A perspective from Oregon’s mid-Willamette Valley

Hwy. 34 loses ‘safety’ label

Written July 17th, 2014 by Hasso Hering

There was good news and bad news — and then some more good news — in the latest announcement from ODOT concerning Oregon Highway 34 from Interstate 5 to the Corvallis Bypass.

The good news was that over five years through 2012, the rate of fatal and serious-injury crashes on those 10 miles of five-lane asphalt had fallen far below the statewide average for similar highways. Those types of accidents numbered one in 2008, four in 2009, two in 2010 and three each in ’11 and ’12. For this, ODOT credits a number of road improvements along with public cooperation.

Fewer accidents, that’s the main good news. The bad news is that the reduction in accidents is causing the Oregon Department of Transportation to “decommission” or cancel the designation of the highway as a safety corridor, a designation established in 1993. As of July 25, the department will remove the safety corridor signs including those that ask drivers to turn on their lights and warn them of double fines.

Why is that bad news? Because the highway, especially the segment between Tangent and the bypass, is a nightmare to drive because of speeders. ODOT spokesman Rick Little, who drives there often, says he’s the only one observing the speed limit. The speed limit itself — 55 mph most of the way, 50 east of Tangent and then 40 near I-5 —  won’t change with the decommissioning. But if exceeding the limit is a problem now, even with corridor signs up, it’s likely to get worse when the signs are gone.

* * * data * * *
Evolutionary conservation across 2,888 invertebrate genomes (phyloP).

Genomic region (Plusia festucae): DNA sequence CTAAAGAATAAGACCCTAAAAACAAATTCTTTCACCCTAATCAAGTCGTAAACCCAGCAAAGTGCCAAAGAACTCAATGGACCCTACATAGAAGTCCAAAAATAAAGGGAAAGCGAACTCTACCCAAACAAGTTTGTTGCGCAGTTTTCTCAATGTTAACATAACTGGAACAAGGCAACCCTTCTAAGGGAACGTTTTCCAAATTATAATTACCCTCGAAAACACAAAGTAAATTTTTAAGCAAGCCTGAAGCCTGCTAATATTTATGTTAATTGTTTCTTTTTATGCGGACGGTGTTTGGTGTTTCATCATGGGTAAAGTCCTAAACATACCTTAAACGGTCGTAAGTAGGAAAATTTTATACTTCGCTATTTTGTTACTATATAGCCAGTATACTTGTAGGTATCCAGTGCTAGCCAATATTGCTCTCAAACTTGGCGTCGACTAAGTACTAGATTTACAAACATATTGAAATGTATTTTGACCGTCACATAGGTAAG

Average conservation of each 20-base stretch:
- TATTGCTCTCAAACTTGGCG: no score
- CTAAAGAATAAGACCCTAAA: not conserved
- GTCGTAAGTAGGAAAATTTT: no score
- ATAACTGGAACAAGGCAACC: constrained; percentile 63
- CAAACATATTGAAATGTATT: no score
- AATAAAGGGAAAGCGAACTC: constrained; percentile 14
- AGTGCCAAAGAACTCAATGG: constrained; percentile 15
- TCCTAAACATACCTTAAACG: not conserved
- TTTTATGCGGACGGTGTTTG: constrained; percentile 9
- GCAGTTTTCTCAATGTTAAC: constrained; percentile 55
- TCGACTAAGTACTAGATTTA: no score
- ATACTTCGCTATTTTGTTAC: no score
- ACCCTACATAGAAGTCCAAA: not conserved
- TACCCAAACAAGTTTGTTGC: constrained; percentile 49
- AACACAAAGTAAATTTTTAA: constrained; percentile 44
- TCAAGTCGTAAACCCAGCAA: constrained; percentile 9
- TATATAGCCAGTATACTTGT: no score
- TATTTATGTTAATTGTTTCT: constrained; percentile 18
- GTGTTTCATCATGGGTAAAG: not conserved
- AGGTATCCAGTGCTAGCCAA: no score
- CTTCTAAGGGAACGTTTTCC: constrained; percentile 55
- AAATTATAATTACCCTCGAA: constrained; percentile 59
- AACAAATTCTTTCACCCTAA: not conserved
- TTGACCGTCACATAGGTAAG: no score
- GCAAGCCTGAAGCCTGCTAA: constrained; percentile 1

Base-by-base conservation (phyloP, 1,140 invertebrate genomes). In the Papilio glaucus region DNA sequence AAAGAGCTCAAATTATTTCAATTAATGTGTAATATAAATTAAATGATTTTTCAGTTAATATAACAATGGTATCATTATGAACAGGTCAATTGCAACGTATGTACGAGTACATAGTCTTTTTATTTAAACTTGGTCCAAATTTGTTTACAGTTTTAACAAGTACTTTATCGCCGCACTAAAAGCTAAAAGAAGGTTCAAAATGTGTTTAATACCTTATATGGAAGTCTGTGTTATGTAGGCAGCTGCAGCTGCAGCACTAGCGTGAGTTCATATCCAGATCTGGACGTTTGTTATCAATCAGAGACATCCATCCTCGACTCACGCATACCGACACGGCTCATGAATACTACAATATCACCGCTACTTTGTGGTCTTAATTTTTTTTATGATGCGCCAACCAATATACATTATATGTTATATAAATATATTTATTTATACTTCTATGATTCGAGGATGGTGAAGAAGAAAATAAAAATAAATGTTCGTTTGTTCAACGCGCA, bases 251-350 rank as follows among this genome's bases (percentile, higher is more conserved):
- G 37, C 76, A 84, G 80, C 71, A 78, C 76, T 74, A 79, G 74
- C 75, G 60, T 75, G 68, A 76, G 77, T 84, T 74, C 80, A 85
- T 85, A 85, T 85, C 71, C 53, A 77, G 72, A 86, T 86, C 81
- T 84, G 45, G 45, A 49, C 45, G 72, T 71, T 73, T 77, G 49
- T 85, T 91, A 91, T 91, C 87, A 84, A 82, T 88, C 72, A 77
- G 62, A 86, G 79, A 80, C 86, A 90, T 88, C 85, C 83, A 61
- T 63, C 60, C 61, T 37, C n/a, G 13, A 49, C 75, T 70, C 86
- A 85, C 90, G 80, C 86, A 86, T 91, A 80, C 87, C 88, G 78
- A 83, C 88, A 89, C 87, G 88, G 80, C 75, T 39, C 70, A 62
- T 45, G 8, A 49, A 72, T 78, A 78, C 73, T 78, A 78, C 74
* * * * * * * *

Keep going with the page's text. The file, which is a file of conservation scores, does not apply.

The rest of the good news: ODOT says it will continue to make improvements on the road. Next year it will extend a separate bike route on the north side of the highway from N.E. Wolcott Street, where it now ends, eastward to Riverside Drive. Together with widening the narrow shoulders in a segment of Riverside Drive, which the Linn County Road Department plans to do this fall, this will make for a much safer bike route between southwest Albany and Corvallis. (hh)


2 responses to “Hwy. 34 loses ‘safety’ label”

  1. Warren Beeson says:

    On the other hand, I’m not sure anyone knows what a “safety corridor” really is; much less what it is you’re supposed to do differently when you’re in one. Over the years I’ve asked a number of people what it meant and no one I encountered had any idea. Given that, how is it supposed to have affected anyone’s behavior that impacted the traffic statistics? Clearly it had no effect at all on speeding. So, while it’s no doubt a good thing that accidents declined, I question whether the “safety corridor” had anything to do with it.

  2. Peggy Richner says:

    A few years ago while driving in France, I passed through an area where there were dozens of signs along the highway, all shaped like a human body, and all designating a fatality which had occurred at that spot. Each sign gave the age and date of death. It was a powerful message for drivers passing through. I thought it an excellent precautionary warning.


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